I heard it told once that a person hasn’t experienced agony until they’ve had to sit and wait for a toddler to do something by themselves. From the point-of-view of a non-parent or a parent of older kids who has forgotten what it’s like to have a toddler, that statement probably seems extremely melodramatic, but I’m convinced that it’s one of the great truths of life. There is just something so teeth-grittingly frustrating about standing and watching a toddler try to zip up her coat when you’ve been ready to go for five minutes, or sitting and squeezing your steering wheel while they fumble with their seat belt in the back of the car.
Of course, sometimes you’ll snap and yank the zipper up yourself, or leap out of the car to slam their belt in place before the scream escapes your throat, but you can’t just be doing that all the time. This is a growing child, after all, and they have to learn, or else one day you’re going to find that you’ve raised a pathetic little ball of jelly that refuses to do anything for him- or herself.
But sometimes it’s so hard.
I don’t consider myself to be a control freak by a long shot, but there’s something about watching a kid fumble with a toy that makes me twitch like you wouldn’t believe. It’s such a foolish thing to let yourself get worked up over, but when I watch my daughter struggle to fit two tiny Lego pieces together or push the Play Doh mold hard enough to actually create the intended shape, it makes my eye attempt to escape its socket. And the one that gets me the worst? That’s definitely when we’re playing a board game that involves a spinner and she consistently hits it in such a way that it doesn’t spin so much as shudder half an inch to one side. I can’t even describe the way that makes my teeth ache. Of course, never are all these things made more evident to myelf as right after Christmas when there are a whole bunch of new toys to obsess over. As of the writing of this post I’ve spent half the day playing with both Lego blocks and Play Doh sets, and my psyche barely withstood it.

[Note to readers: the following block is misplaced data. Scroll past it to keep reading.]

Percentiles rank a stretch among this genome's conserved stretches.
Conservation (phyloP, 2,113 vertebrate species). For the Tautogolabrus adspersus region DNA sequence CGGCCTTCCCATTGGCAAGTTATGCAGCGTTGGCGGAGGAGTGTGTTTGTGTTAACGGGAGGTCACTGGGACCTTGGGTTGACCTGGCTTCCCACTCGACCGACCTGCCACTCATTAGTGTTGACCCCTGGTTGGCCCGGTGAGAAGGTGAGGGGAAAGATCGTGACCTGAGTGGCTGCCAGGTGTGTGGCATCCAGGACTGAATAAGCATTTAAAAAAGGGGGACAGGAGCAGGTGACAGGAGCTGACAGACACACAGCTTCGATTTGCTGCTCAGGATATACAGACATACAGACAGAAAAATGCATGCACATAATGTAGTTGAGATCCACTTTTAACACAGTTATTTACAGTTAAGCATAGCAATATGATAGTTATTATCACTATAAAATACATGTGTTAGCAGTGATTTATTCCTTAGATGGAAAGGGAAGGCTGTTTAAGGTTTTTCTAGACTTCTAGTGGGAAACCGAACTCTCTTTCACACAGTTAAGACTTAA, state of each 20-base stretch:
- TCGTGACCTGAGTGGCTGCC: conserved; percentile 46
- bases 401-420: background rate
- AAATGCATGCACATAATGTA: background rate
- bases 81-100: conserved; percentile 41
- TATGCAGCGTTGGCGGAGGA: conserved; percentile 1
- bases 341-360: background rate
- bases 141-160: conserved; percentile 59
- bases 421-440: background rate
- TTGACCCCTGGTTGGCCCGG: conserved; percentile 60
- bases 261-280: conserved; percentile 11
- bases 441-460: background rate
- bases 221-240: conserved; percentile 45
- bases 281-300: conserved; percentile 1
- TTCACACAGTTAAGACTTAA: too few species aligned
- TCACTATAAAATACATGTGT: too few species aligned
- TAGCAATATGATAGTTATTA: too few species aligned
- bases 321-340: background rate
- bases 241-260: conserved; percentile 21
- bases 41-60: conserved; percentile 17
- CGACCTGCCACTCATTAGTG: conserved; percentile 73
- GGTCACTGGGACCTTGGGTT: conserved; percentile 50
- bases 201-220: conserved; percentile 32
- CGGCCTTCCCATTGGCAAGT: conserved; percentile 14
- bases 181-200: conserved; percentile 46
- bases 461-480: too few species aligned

But then, on the other hand, there’s absolutely something amazing to be said for just curling up on the floor with your kid and building multi-colored castles (with no doors or windows) and molding squishy-looking neon-colored cupcakes. Every single moment of the experience may not be relaxing, and there will definitely be a few instances that make you want to crack your head on the hardwood, but it’s quality time that a lot of people, unfortunately, don’t bother to experience with their children. Plus, if you can put away that parental mentality for a little while and train yourself to ignore those teeth-gritting moments, you can actually have a bit of childish fun yourself, free from the boring, hard-working world of the adult.
So I’ll keep doing it. I’ll keep closing my eyes or looking away when my daughter drops that Lego piece for the eighteenth time, and I’ll wait patiently with bated breath while it takes her ten minutes to pick all the little bits of Play Doh “frosting” out of the icing mold, because if you can just look past the agonizing moments all of the other moments are pure gold. And I wouldn’t trade them for anything, even if my eye twitches right out of my head.